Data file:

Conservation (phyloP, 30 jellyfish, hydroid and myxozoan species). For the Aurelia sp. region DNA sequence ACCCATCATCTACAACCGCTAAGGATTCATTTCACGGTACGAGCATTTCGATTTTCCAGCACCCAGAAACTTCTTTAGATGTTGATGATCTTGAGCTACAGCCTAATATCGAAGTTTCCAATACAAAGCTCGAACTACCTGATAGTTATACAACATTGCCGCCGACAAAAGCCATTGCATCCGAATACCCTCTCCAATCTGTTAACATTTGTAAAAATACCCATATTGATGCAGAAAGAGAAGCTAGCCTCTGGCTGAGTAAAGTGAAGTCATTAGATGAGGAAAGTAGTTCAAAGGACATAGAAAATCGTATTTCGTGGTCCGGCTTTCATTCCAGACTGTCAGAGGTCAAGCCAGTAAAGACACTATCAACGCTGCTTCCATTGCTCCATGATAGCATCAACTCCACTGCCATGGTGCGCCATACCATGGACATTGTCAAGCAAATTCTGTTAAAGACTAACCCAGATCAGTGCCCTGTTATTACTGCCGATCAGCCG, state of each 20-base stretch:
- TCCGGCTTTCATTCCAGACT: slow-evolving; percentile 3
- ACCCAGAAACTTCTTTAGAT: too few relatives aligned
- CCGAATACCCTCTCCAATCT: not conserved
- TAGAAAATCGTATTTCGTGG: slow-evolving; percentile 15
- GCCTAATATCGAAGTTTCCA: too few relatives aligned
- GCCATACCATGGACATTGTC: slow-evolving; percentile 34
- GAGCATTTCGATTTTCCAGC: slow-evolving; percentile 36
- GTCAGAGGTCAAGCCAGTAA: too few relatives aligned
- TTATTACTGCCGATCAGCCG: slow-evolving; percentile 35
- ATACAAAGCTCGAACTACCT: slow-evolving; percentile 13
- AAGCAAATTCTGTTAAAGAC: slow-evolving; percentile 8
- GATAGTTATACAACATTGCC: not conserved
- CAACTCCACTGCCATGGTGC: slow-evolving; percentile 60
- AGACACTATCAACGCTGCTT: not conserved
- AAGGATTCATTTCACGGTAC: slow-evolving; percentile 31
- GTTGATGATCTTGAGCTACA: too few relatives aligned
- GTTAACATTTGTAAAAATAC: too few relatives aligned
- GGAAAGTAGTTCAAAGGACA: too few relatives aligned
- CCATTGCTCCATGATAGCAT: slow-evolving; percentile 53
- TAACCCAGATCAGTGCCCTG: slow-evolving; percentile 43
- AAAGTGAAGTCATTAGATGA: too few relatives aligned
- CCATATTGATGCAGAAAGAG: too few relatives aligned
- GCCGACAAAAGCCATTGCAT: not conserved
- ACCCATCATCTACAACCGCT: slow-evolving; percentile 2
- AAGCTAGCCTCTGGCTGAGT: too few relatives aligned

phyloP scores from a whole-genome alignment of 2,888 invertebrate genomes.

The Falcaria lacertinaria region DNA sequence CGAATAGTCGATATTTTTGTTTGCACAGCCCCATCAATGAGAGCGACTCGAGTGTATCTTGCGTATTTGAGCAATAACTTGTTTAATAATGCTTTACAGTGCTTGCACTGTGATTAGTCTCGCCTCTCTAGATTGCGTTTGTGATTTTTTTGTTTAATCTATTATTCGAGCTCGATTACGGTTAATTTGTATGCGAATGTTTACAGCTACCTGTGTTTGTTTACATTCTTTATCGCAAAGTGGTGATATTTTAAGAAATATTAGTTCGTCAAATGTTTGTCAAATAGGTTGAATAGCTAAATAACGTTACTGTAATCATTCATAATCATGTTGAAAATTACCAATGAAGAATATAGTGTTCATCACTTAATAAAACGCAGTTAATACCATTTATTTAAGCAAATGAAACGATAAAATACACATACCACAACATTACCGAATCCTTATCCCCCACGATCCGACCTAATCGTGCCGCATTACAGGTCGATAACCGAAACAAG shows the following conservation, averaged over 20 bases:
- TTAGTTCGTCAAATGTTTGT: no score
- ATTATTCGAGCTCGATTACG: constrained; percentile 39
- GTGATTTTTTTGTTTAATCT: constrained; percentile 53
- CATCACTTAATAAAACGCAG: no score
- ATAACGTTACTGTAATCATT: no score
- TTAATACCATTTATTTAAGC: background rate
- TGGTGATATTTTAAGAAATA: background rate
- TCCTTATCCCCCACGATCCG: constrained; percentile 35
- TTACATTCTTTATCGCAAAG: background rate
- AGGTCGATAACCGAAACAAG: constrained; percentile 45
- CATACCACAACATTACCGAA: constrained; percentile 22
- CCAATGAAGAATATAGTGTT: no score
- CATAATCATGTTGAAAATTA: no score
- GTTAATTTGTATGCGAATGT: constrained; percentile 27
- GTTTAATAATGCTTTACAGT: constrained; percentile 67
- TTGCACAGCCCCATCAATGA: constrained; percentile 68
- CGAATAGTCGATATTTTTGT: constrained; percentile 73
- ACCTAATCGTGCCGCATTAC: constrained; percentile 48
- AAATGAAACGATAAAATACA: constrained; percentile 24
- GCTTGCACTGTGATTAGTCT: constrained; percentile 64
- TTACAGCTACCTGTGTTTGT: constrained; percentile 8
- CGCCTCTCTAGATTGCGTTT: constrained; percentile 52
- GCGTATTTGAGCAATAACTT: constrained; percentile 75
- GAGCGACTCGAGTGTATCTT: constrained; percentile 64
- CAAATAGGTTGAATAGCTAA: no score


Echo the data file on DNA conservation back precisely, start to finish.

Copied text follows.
Conservation (phyloP, 30 jellyfish, hydroid and myxozoan species). For the Aurelia sp. region DNA sequence ACCCATCATCTACAACCGCTAAGGATTCATTTCACGGTACGAGCATTTCGATTTTCCAGCACCCAGAAACTTCTTTAGATGTTGATGATCTTGAGCTACAGCCTAATATCGAAGTTTCCAATACAAAGCTCGAACTACCTGATAGTTATACAACATTGCCGCCGACAAAAGCCATTGCATCCGAATACCCTCTCCAATCTGTTAACATTTGTAAAAATACCCATATTGATGCAGAAAGAGAAGCTAGCCTCTGGCTGAGTAAAGTGAAGTCATTAGATGAGGAAAGTAGTTCAAAGGACATAGAAAATCGTATTTCGTGGTCCGGCTTTCATTCCAGACTGTCAGAGGTCAAGCCAGTAAAGACACTATCAACGCTGCTTCCATTGCTCCATGATAGCATCAACTCCACTGCCATGGTGCGCCATACCATGGACATTGTCAAGCAAATTCTGTTAAAGACTAACCCAGATCAGTGCCCTGTTATTACTGCCGATCAGCCG, state of each 20-base stretch:
- TCCGGCTTTCATTCCAGACT: slow-evolving; percentile 3
- ACCCAGAAACTTCTTTAGAT: too few relatives aligned
- CCGAATACCCTCTCCAATCT: not conserved
- TAGAAAATCGTATTTCGTGG: slow-evolving; percentile 15
- GCCTAATATCGAAGTTTCCA: too few relatives aligned
- GCCATACCATGGACATTGTC: slow-evolving; percentile 34
- GAGCATTTCGATTTTCCAGC: slow-evolving; percentile 36
- GTCAGAGGTCAAGCCAGTAA: too few relatives aligned
- TTATTACTGCCGATCAGCCG: slow-evolving; percentile 35
- ATACAAAGCTCGAACTACCT: slow-evolving; percentile 13
- AAGCAAATTCTGTTAAAGAC: slow-evolving; percentile 8
- GATAGTTATACAACATTGCC: not conserved
- CAACTCCACTGCCATGGTGC: slow-evolving; percentile 60
- AGACACTATCAACGCTGCTT: not conserved
- AAGGATTCATTTCACGGTAC: slow-evolving; percentile 31
- GTTGATGATCTTGAGCTACA: too few relatives aligned
- GTTAACATTTGTAAAAATAC: too few relatives aligned
- GGAAAGTAGTTCAAAGGACA: too few relatives aligned
- CCATTGCTCCATGATAGCAT: slow-evolving; percentile 53
- TAACCCAGATCAGTGCCCTG: slow-evolving; percentile 43
- AAAGTGAAGTCATTAGATGA: too few relatives aligned
- CCATATTGATGCAGAAAGAG: too few relatives aligned
- GCCGACAAAAGCCATTGCAT: not conserved
- ACCCATCATCTACAACCGCT: slow-evolving; percentile 2
- AAGCTAGCCTCTGGCTGAGT: too few relatives aligned

phyloP scores from a whole-genome alignment of 2,888 invertebrate genomes.

The Falcaria lacertinaria region DNA sequence CGAATAGTCGATATTTTTGTTTGCACAGCCCCATCAATGAGAGCGACTCGAGTGTATCTTGCGTATTTGAGCAATAACTTGTTTAATAATGCTTTACAGTGCTTGCACTGTGATTAGTCTCGCCTCTCTAGATTGCGTTTGTGATTTTTTTGTTTAATCTATTATTCGAGCTCGATTACGGTTAATTTGTATGCGAATGTTTACAGCTACCTGTGTTTGTTTACATTCTTTATCGCAAAGTGGTGATATTTTAAGAAATATTAGTTCGTCAAATGTTTGTCAAATAGGTTGAATAGCTAAATAACGTTACTGTAATCATTCATAATCATGTTGAAAATTACCAATGAAGAATATAGTGTTCATCACTTAATAAAACGCAGTTAATACCATTTATTTAAGCAAATGAAACGATAAAATACACATACCACAACATTACCGAATCCTTATCCCCCACGATCCGACCTAATCGTGCCGCATTACAGGTCGATAACCGAAACAAG shows the following conservation, averaged over 20 bases:
- TTAGTTCGTCAAATGTTTGT: no score
- ATTATTCGAGCTCGATTACG: constrained; percentile 39
- GTGATTTTTTTGTTTAATCT: constrained; percentile 53
- CATCACTTAATAAAACGCAG: no score
- ATAACGTTACTGTAATCATT: no score
- TTAATACCATTTATTTAAGC: background rate
- TGGTGATATTTTAAGAAATA: background rate
- TCCTTATCCCCCACGATCCG: constrained; percentile 35
- TTACATTCTTTATCGCAAAG: background rate
- AGGTCGATAACCGAAACAAG: constrained; percentile 45
- CATACCACAACATTACCGAA: constrained; percentile 22
- CCAATGAAGAATATAGTGTT: no score
- CATAATCATGTTGAAAATTA: no score
- GTTAATTTGTATGCGAATGT: constrained; percentile 27
- GTTTAATAATGCTTTACAGT: constrained; percentile 67
- TTGCACAGCCCCATCAATGA: constrained; percentile 68
- CGAATAGTCGATATTTTTGT: constrained; percentile 73
- ACCTAATCGTGCCGCATTAC: constrained; percentile 48
- AAATGAAACGATAAAATACA: constrained; percentile 24
- GCTTGCACTGTGATTAGTCT: constrained; percentile 64
- TTACAGCTACCTGTGTTTGT: constrained; percentile 8
- CGCCTCTCTAGATTGCGTTT: constrained; percentile 52
- GCGTATTTGAGCAATAACTT: constrained; percentile 75
- GAGCGACTCGAGTGTATCTT: constrained; percentile 64
- CAAATAGGTTGAATAGCTAA: no score